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School of Geography

Masters student researches 'hydraulic citizenship' in India


Eleanor Coe, Global Development Futures MA 2017Masters student Eleanor Coe – building on her undergraduate geography studies at QMUL – is currently completing the Global Development Futures MA. She has spent 5 weeks in India this summer for dissertation fieldwork. We caught up with her to find out how she's got on.

You travelled to India for fieldwork. What is your research project and what made you choose this particular topic?

I became interested in doing further field work in India following an undergraduate trip to Mumbai in 2015. I study Global Development Futures, and there is no better place to look at development on the ground than India! So as part of my masters dissertation, I spent 5 weeks in Varanasi, North India undertaking field work. 

Ellie with her host family in Varanasi, North India.
Ellie with her host family in Varanasi, North India.

My project is looking at 'hydraulic citizenship', studying how the Indian governments new 'Clean India Campaign' for water sanitation manifests on the ground – in particular how it extends or contracts citizens rights to water. My research was broadly an ethnography within which I did a lot of participant observation and conducted 28 interviews with professionals and locals in Varanasi. 

Due to the expertise and experience of my supervisor, Dr Philippa Williams, I was lucky enough to stay with a local family during my trip. Overall it was an amazing experience that I would recommend to anyone looking at studying development, or doing field research abroad.

Do you think you’ll do more research in this field? What are your plans for after completing your degree?

I had such an amazing time in India, and my experience has definitely made me consider doing a PhD and spending more time in the field in Varanasi. I feel I've made the contacts and gained the background knowledge to make a PhD project surrounding water politics in India viable. But for now, I have a job at YouGov lined up starting this September as a researcher, although I am considering opportunities for further study after taking a break from academia.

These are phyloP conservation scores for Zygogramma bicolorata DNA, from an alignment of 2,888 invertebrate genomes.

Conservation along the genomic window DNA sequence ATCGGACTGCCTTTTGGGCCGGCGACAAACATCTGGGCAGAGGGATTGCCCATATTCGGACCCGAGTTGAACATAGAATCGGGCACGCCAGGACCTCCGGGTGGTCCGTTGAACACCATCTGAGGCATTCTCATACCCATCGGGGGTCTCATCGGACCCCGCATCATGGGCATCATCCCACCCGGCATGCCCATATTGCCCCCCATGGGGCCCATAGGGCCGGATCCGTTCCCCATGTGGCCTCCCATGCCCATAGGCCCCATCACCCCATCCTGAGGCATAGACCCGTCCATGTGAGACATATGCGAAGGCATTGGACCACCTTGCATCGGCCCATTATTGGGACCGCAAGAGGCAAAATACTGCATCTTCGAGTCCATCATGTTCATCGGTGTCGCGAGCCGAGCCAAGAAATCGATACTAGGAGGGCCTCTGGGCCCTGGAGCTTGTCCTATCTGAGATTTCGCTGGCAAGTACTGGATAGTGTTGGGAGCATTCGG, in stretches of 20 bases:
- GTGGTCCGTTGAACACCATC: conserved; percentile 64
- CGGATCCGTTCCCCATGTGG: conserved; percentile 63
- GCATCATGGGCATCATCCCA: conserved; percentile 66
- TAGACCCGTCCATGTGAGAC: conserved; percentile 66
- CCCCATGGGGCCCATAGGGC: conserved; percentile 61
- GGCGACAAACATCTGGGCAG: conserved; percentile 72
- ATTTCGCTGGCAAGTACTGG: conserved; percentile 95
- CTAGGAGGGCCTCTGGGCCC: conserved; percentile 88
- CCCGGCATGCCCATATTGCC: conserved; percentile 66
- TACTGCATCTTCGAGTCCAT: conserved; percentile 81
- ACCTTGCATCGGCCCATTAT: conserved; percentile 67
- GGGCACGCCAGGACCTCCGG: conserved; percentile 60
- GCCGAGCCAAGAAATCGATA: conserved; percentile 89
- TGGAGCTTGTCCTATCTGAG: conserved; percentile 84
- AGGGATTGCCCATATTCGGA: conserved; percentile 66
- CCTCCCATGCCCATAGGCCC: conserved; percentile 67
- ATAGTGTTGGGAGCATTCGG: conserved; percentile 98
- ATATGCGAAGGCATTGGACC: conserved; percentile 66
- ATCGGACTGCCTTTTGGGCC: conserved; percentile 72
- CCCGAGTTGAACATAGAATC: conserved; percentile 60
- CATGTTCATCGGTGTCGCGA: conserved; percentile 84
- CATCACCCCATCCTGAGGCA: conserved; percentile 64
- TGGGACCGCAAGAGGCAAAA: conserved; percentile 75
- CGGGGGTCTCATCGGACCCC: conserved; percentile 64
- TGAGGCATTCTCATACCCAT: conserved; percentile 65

Locals, visitors and pilgrims bathe in the holy River Ganges at Dashashwamedh Ghat, Varanasi.
Locals, visitors and pilgrims bathe in the holy River Ganges at Dashashwamedh Ghat, Varanasi.

What are your top tips for students considering taking a masters course at QMUL Geography?

Global Development Futures MA, or even the Geography MA more broadly, has been flexible enough for me to really pursue my interests. With the support of many academics with expertise in such diverse areas, I was able to look at a variety of topics and issues in depth, whilst pursuing my interests in water infrastructure, water politics and development simultaneously. The School is homely and welcoming and provides the best possible environment to indulge your interests and broaden your horizons. Although I arranged the fieldwork myself, I couldn't have done it without the support and encouragement of staff in the School of Geography at QMUL. 

I would strongly recommend to anyone with an interest in working abroad to do an international research project. Although it may seem daunting, if you plan early enough in advance and draw on the support of your supervisors, the results and experiences you gain are enormous! Undertaking my research abroad not only allowed me to develop my research skills, but I also become more confident in traveling and living alone in foreign environments, and it has been a good point of discussion during job interviews too! 

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